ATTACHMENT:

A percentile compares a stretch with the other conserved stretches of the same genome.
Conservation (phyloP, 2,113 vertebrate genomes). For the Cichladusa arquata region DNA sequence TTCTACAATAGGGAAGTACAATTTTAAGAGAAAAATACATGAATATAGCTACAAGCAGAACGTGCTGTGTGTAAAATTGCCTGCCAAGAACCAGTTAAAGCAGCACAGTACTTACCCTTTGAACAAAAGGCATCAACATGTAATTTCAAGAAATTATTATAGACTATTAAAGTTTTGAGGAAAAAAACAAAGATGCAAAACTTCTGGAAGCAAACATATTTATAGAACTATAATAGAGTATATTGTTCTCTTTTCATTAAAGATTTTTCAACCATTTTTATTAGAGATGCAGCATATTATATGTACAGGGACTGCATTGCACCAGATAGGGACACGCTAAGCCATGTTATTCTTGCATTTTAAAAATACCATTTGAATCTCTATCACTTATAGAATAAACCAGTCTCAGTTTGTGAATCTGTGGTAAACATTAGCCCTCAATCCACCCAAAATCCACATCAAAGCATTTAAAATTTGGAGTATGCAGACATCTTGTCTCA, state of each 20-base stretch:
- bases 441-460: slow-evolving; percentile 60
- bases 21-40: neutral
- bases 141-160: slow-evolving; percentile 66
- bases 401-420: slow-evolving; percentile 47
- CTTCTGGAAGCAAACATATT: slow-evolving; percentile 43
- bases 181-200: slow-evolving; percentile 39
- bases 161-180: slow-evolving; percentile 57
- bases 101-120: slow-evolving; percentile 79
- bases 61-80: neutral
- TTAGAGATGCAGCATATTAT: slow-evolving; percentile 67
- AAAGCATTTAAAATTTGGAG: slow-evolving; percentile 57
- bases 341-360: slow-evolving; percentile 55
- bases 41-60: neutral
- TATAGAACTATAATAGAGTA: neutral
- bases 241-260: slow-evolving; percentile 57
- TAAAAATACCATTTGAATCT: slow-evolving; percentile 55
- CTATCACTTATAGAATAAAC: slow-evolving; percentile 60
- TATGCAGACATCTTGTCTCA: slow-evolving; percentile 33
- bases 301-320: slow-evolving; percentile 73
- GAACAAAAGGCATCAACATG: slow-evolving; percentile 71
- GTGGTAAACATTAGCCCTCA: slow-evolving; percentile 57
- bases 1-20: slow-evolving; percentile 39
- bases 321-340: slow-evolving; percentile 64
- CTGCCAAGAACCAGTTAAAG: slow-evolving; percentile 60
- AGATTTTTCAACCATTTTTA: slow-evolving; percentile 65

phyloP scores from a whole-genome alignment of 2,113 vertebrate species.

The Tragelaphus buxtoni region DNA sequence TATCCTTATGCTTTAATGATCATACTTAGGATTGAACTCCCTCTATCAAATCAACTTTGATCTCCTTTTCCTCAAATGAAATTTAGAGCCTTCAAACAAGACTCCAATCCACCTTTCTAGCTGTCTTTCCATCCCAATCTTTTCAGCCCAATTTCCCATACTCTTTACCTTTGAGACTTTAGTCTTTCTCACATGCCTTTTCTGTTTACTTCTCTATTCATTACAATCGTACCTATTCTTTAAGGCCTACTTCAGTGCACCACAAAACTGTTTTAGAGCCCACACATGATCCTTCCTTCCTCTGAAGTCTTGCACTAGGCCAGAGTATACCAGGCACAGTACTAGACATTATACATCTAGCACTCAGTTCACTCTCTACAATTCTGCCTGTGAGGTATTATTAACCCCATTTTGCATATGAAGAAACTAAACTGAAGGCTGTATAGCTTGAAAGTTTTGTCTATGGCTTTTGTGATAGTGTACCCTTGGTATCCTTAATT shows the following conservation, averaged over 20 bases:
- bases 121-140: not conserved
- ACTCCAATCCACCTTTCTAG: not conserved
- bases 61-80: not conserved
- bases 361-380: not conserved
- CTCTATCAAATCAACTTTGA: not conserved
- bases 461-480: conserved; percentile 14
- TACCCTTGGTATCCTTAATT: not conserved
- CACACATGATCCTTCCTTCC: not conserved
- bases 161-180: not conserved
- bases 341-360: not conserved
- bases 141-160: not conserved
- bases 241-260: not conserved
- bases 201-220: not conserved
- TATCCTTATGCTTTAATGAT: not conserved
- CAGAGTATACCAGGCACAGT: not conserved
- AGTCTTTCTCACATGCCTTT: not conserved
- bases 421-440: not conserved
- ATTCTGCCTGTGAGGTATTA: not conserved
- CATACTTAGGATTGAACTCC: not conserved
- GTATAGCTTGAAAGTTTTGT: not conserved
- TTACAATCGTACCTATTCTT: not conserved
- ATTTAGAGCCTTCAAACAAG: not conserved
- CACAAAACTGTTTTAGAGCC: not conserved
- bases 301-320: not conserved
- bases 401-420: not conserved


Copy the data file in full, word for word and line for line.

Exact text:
A percentile compares a stretch with the other conserved stretches of the same genome.
Conservation (phyloP, 2,113 vertebrate genomes). For the Cichladusa arquata region DNA sequence TTCTACAATAGGGAAGTACAATTTTAAGAGAAAAATACATGAATATAGCTACAAGCAGAACGTGCTGTGTGTAAAATTGCCTGCCAAGAACCAGTTAAAGCAGCACAGTACTTACCCTTTGAACAAAAGGCATCAACATGTAATTTCAAGAAATTATTATAGACTATTAAAGTTTTGAGGAAAAAAACAAAGATGCAAAACTTCTGGAAGCAAACATATTTATAGAACTATAATAGAGTATATTGTTCTCTTTTCATTAAAGATTTTTCAACCATTTTTATTAGAGATGCAGCATATTATATGTACAGGGACTGCATTGCACCAGATAGGGACACGCTAAGCCATGTTATTCTTGCATTTTAAAAATACCATTTGAATCTCTATCACTTATAGAATAAACCAGTCTCAGTTTGTGAATCTGTGGTAAACATTAGCCCTCAATCCACCCAAAATCCACATCAAAGCATTTAAAATTTGGAGTATGCAGACATCTTGTCTCA, state of each 20-base stretch:
- bases 441-460: slow-evolving; percentile 60
- bases 21-40: neutral
- bases 141-160: slow-evolving; percentile 66
- bases 401-420: slow-evolving; percentile 47
- CTTCTGGAAGCAAACATATT: slow-evolving; percentile 43
- bases 181-200: slow-evolving; percentile 39
- bases 161-180: slow-evolving; percentile 57
- bases 101-120: slow-evolving; percentile 79
- bases 61-80: neutral
- TTAGAGATGCAGCATATTAT: slow-evolving; percentile 67
- AAAGCATTTAAAATTTGGAG: slow-evolving; percentile 57
- bases 341-360: slow-evolving; percentile 55
- bases 41-60: neutral
- TATAGAACTATAATAGAGTA: neutral
- bases 241-260: slow-evolving; percentile 57
- TAAAAATACCATTTGAATCT: slow-evolving; percentile 55
- CTATCACTTATAGAATAAAC: slow-evolving; percentile 60
- TATGCAGACATCTTGTCTCA: slow-evolving; percentile 33
- bases 301-320: slow-evolving; percentile 73
- GAACAAAAGGCATCAACATG: slow-evolving; percentile 71
- GTGGTAAACATTAGCCCTCA: slow-evolving; percentile 57
- bases 1-20: slow-evolving; percentile 39
- bases 321-340: slow-evolving; percentile 64
- CTGCCAAGAACCAGTTAAAG: slow-evolving; percentile 60
- AGATTTTTCAACCATTTTTA: slow-evolving; percentile 65

phyloP scores from a whole-genome alignment of 2,113 vertebrate species.

The Tragelaphus buxtoni region DNA sequence TATCCTTATGCTTTAATGATCATACTTAGGATTGAACTCCCTCTATCAAATCAACTTTGATCTCCTTTTCCTCAAATGAAATTTAGAGCCTTCAAACAAGACTCCAATCCACCTTTCTAGCTGTCTTTCCATCCCAATCTTTTCAGCCCAATTTCCCATACTCTTTACCTTTGAGACTTTAGTCTTTCTCACATGCCTTTTCTGTTTACTTCTCTATTCATTACAATCGTACCTATTCTTTAAGGCCTACTTCAGTGCACCACAAAACTGTTTTAGAGCCCACACATGATCCTTCCTTCCTCTGAAGTCTTGCACTAGGCCAGAGTATACCAGGCACAGTACTAGACATTATACATCTAGCACTCAGTTCACTCTCTACAATTCTGCCTGTGAGGTATTATTAACCCCATTTTGCATATGAAGAAACTAAACTGAAGGCTGTATAGCTTGAAAGTTTTGTCTATGGCTTTTGTGATAGTGTACCCTTGGTATCCTTAATT shows the following conservation, averaged over 20 bases:
- bases 121-140: not conserved
- ACTCCAATCCACCTTTCTAG: not conserved
- bases 61-80: not conserved
- bases 361-380: not conserved
- CTCTATCAAATCAACTTTGA: not conserved
- bases 461-480: conserved; percentile 14
- TACCCTTGGTATCCTTAATT: not conserved
- CACACATGATCCTTCCTTCC: not conserved
- bases 161-180: not conserved
- bases 341-360: not conserved
- bases 141-160: not conserved
- bases 241-260: not conserved
- bases 201-220: not conserved
- TATCCTTATGCTTTAATGAT: not conserved
- CAGAGTATACCAGGCACAGT: not conserved
- AGTCTTTCTCACATGCCTTT: not conserved
- bases 421-440: not conserved
- ATTCTGCCTGTGAGGTATTA: not conserved
- CATACTTAGGATTGAACTCC: not conserved
- GTATAGCTTGAAAGTTTTGT: not conserved
- TTACAATCGTACCTATTCTT: not conserved
- ATTTAGAGCCTTCAAACAAG: not conserved
- CACAAAACTGTTTTAGAGCC: not conserved
- bases 301-320: not conserved
- bases 401-420: not conserved